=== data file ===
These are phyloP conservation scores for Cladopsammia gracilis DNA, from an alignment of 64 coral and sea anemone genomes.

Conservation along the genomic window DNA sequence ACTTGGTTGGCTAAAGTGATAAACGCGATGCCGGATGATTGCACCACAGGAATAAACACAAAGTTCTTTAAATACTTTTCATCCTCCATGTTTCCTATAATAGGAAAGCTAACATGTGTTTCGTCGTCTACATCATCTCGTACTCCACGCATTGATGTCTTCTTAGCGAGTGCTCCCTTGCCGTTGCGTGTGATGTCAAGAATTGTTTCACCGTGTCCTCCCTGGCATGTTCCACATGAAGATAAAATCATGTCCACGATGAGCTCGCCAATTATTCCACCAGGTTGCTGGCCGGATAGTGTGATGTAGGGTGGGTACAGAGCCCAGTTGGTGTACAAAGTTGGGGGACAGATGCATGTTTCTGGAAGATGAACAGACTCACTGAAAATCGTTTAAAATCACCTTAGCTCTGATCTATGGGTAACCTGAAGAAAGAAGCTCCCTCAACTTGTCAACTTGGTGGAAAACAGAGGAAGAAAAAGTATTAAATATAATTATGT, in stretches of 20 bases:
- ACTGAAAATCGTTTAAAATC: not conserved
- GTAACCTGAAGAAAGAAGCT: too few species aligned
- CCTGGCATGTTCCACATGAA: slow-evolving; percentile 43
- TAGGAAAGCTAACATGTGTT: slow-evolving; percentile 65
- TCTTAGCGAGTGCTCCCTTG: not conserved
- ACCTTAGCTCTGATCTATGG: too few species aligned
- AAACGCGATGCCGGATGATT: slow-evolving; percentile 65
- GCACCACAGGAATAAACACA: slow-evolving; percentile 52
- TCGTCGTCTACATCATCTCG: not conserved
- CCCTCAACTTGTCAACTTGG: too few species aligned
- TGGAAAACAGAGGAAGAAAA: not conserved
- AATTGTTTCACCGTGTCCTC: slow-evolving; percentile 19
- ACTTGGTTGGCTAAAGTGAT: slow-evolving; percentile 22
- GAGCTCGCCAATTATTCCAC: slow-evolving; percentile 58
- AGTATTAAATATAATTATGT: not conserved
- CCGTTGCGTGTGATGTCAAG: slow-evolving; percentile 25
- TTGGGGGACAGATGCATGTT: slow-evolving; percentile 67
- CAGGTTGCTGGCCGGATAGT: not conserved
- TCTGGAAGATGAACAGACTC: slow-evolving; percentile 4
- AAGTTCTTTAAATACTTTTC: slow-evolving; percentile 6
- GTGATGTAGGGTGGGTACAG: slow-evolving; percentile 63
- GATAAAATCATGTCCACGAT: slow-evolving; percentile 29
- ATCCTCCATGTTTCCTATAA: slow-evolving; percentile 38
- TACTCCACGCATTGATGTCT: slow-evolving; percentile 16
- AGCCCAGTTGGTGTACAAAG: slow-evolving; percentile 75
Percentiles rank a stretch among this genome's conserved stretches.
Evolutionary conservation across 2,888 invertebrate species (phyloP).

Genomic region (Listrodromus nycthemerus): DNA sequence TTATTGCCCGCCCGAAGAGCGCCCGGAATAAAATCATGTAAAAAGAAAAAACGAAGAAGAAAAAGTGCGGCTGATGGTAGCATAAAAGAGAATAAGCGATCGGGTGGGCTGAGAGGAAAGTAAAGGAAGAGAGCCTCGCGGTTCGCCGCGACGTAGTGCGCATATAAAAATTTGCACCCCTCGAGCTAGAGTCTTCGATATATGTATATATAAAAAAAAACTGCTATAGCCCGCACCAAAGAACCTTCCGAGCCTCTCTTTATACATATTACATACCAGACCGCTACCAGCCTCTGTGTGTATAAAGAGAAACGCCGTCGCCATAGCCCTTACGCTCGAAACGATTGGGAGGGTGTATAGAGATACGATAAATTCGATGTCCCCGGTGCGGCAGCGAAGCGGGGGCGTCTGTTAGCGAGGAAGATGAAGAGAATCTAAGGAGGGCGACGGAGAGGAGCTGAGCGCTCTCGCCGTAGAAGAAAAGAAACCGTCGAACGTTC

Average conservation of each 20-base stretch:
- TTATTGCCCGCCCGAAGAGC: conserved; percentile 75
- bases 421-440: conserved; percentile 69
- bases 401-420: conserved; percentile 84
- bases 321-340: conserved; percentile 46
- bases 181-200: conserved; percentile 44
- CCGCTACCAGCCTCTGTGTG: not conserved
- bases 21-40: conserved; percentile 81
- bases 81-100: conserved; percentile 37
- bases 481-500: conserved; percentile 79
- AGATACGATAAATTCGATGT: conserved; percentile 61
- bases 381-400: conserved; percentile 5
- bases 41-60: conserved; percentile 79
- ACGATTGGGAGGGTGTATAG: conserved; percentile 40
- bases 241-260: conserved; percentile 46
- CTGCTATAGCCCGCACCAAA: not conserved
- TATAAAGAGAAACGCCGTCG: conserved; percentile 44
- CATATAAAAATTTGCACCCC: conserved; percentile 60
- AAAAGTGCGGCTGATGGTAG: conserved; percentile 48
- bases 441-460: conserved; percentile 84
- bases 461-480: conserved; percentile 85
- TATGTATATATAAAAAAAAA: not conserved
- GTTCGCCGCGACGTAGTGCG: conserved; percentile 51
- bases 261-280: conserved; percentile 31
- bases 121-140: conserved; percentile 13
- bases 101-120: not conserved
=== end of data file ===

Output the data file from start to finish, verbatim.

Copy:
These are phyloP conservation scores for Cladopsammia gracilis DNA, from an alignment of 64 coral and sea anemone genomes.

Conservation along the genomic window DNA sequence ACTTGGTTGGCTAAAGTGATAAACGCGATGCCGGATGATTGCACCACAGGAATAAACACAAAGTTCTTTAAATACTTTTCATCCTCCATGTTTCCTATAATAGGAAAGCTAACATGTGTTTCGTCGTCTACATCATCTCGTACTCCACGCATTGATGTCTTCTTAGCGAGTGCTCCCTTGCCGTTGCGTGTGATGTCAAGAATTGTTTCACCGTGTCCTCCCTGGCATGTTCCACATGAAGATAAAATCATGTCCACGATGAGCTCGCCAATTATTCCACCAGGTTGCTGGCCGGATAGTGTGATGTAGGGTGGGTACAGAGCCCAGTTGGTGTACAAAGTTGGGGGACAGATGCATGTTTCTGGAAGATGAACAGACTCACTGAAAATCGTTTAAAATCACCTTAGCTCTGATCTATGGGTAACCTGAAGAAAGAAGCTCCCTCAACTTGTCAACTTGGTGGAAAACAGAGGAAGAAAAAGTATTAAATATAATTATGT, in stretches of 20 bases:
- ACTGAAAATCGTTTAAAATC: not conserved
- GTAACCTGAAGAAAGAAGCT: too few species aligned
- CCTGGCATGTTCCACATGAA: slow-evolving; percentile 43
- TAGGAAAGCTAACATGTGTT: slow-evolving; percentile 65
- TCTTAGCGAGTGCTCCCTTG: not conserved
- ACCTTAGCTCTGATCTATGG: too few species aligned
- AAACGCGATGCCGGATGATT: slow-evolving; percentile 65
- GCACCACAGGAATAAACACA: slow-evolving; percentile 52
- TCGTCGTCTACATCATCTCG: not conserved
- CCCTCAACTTGTCAACTTGG: too few species aligned
- TGGAAAACAGAGGAAGAAAA: not conserved
- AATTGTTTCACCGTGTCCTC: slow-evolving; percentile 19
- ACTTGGTTGGCTAAAGTGAT: slow-evolving; percentile 22
- GAGCTCGCCAATTATTCCAC: slow-evolving; percentile 58
- AGTATTAAATATAATTATGT: not conserved
- CCGTTGCGTGTGATGTCAAG: slow-evolving; percentile 25
- TTGGGGGACAGATGCATGTT: slow-evolving; percentile 67
- CAGGTTGCTGGCCGGATAGT: not conserved
- TCTGGAAGATGAACAGACTC: slow-evolving; percentile 4
- AAGTTCTTTAAATACTTTTC: slow-evolving; percentile 6
- GTGATGTAGGGTGGGTACAG: slow-evolving; percentile 63
- GATAAAATCATGTCCACGAT: slow-evolving; percentile 29
- ATCCTCCATGTTTCCTATAA: slow-evolving; percentile 38
- TACTCCACGCATTGATGTCT: slow-evolving; percentile 16
- AGCCCAGTTGGTGTACAAAG: slow-evolving; percentile 75
Percentiles rank a stretch among this genome's conserved stretches.
Evolutionary conservation across 2,888 invertebrate species (phyloP).

Genomic region (Listrodromus nycthemerus): DNA sequence TTATTGCCCGCCCGAAGAGCGCCCGGAATAAAATCATGTAAAAAGAAAAAACGAAGAAGAAAAAGTGCGGCTGATGGTAGCATAAAAGAGAATAAGCGATCGGGTGGGCTGAGAGGAAAGTAAAGGAAGAGAGCCTCGCGGTTCGCCGCGACGTAGTGCGCATATAAAAATTTGCACCCCTCGAGCTAGAGTCTTCGATATATGTATATATAAAAAAAAACTGCTATAGCCCGCACCAAAGAACCTTCCGAGCCTCTCTTTATACATATTACATACCAGACCGCTACCAGCCTCTGTGTGTATAAAGAGAAACGCCGTCGCCATAGCCCTTACGCTCGAAACGATTGGGAGGGTGTATAGAGATACGATAAATTCGATGTCCCCGGTGCGGCAGCGAAGCGGGGGCGTCTGTTAGCGAGGAAGATGAAGAGAATCTAAGGAGGGCGACGGAGAGGAGCTGAGCGCTCTCGCCGTAGAAGAAAAGAAACCGTCGAACGTTC

Average conservation of each 20-base stretch:
- TTATTGCCCGCCCGAAGAGC: conserved; percentile 75
- bases 421-440: conserved; percentile 69
- bases 401-420: conserved; percentile 84
- bases 321-340: conserved; percentile 46
- bases 181-200: conserved; percentile 44
- CCGCTACCAGCCTCTGTGTG: not conserved
- bases 21-40: conserved; percentile 81
- bases 81-100: conserved; percentile 37
- bases 481-500: conserved; percentile 79
- AGATACGATAAATTCGATGT: conserved; percentile 61
- bases 381-400: conserved; percentile 5
- bases 41-60: conserved; percentile 79
- ACGATTGGGAGGGTGTATAG: conserved; percentile 40
- bases 241-260: conserved; percentile 46
- CTGCTATAGCCCGCACCAAA: not conserved
- TATAAAGAGAAACGCCGTCG: conserved; percentile 44
- CATATAAAAATTTGCACCCC: conserved; percentile 60
- AAAAGTGCGGCTGATGGTAG: conserved; percentile 48
- bases 441-460: conserved; percentile 84
- bases 461-480: conserved; percentile 85
- TATGTATATATAAAAAAAAA: not conserved
- GTTCGCCGCGACGTAGTGCG: conserved; percentile 51
- bases 261-280: conserved; percentile 31
- bases 121-140: conserved; percentile 13
- bases 101-120: not conserved